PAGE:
If you’ve been researching senior care in your area, then chances are you’ve run into a couple of common acronyms: ADLs and IADLs. So, what do they mean, and why are they so important? Let’s discuss!
What Are ADLs?
ADLs is short for activities of daily living. In terms of senior care, this means all of the basic actions that a person performs for themself. Think about your morning routine: when you wake up, you get out of bed, probably walk straight to the bathroom to use the toilet, then brush your teeth. From there, you walk to the kitchen, prepare yourself breakfast, sit down, and eat. Every part of this routine is a basic activity of daily living. Here are the most common ADLs:
- Brushing hair and teeth
- Getting dressed
- Getting in and out of bed or a chair
What Are IADLs?
IADLs is short for instrumental activities of daily living. In terms of senior care, this means all of the tasks required to live independently. They usually involve more complex thinking and organizational skills. For example, balancing a checkbook and paying bills are instrumental to living a self-sufficient life. Here are some common IADLs:
- Medication management
- Housekeeping and laundry
- Driving or using public transportation
Why Are ADLs & IADLs Important To Caregiving?
A senior’s ability to perform ADLs is going to have a large effect on any caregiving decision. Why? Because, someone who needs little help with ADLs may simply need assistance from family members or perhaps a home care agency. But, in contrast, someone who is unable to perform several ADLs or IADLs may need more specialized attention available at an assisted living facility or even a nursing home.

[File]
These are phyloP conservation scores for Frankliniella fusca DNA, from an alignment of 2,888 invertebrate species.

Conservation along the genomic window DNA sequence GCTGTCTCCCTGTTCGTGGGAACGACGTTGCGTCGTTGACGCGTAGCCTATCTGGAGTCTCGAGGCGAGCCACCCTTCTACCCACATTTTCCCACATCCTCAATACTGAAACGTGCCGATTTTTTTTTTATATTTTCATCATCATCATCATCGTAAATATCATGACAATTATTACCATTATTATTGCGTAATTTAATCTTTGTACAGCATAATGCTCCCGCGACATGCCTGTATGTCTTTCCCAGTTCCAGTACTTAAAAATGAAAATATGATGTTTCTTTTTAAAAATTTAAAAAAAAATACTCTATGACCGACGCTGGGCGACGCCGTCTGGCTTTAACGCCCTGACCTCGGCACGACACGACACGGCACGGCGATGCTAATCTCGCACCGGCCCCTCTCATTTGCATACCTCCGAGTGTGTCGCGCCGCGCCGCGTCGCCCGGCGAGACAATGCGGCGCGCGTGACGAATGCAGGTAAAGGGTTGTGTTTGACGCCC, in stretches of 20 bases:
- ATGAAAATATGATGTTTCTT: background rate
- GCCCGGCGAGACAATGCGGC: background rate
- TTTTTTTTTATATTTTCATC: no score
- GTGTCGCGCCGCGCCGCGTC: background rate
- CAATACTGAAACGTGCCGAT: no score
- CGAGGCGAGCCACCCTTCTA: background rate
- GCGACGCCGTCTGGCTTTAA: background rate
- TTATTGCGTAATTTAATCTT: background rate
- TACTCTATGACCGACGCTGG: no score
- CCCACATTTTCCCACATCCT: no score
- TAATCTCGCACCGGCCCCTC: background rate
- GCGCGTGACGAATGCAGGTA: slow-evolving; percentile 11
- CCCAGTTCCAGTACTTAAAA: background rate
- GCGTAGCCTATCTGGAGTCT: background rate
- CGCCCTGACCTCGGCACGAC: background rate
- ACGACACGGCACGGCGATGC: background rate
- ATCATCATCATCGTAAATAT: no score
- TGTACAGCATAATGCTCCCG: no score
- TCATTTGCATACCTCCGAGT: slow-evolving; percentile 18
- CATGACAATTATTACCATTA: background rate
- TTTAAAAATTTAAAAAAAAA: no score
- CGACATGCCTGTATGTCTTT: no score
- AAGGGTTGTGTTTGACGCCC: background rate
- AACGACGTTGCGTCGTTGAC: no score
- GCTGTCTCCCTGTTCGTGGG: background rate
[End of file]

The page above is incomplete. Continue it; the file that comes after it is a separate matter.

Choosing The Right Senior Care
The first step to effectively choosing the right senior care for a loved one is to recognize limitations. Identifying which ADLs someone needs assistance with will help determine your options. Here are some common senior care choices:
Assisted living is a long-term care option for those who would benefit from some extra care, but don’t quite need a medical facility. This type of senior housing combines caregiving and independence in a home-like setting. Read more about assisted living here.
A nursing home is for seniors who don’t need a hospital but require a higher level of care or medical attention than can be provided at home or in assisted living. Nursing homes provide structured schedules, meals, and around-the-clock medical treatment. Read more about nursing homes here.
A continuing care retirement community (CCRC) has the unique quality of combining traditional retirement living with the services of assisted living and skilled nursing facilities. Read more about CCRCs here.
Home care includes a wide range of services and supports to provide ways to maintain independence, stay safe, and remain in your own home longer. Read more about home care here.
Do You Need Something Else?
Whether it’s time for a change, or you’re just doing some research, we can help! At SeniorResource.com, we believe in the empowerment of older adults and their caregivers through knowledge. But, we also understand that at this juncture of life, time is your most valuable asset. So, why waste it doing another internet search? Senior Resource is your one-stop spot for all things retirement. We do the work and find all the facts, just so you don’t have to!
SeniorResource.com exists to provide aging adults, retirees, and caregivers with applicable, and educational content, relevant to the over 55 community. As such, we address topics like senior housing, nursing care, and aging in place.
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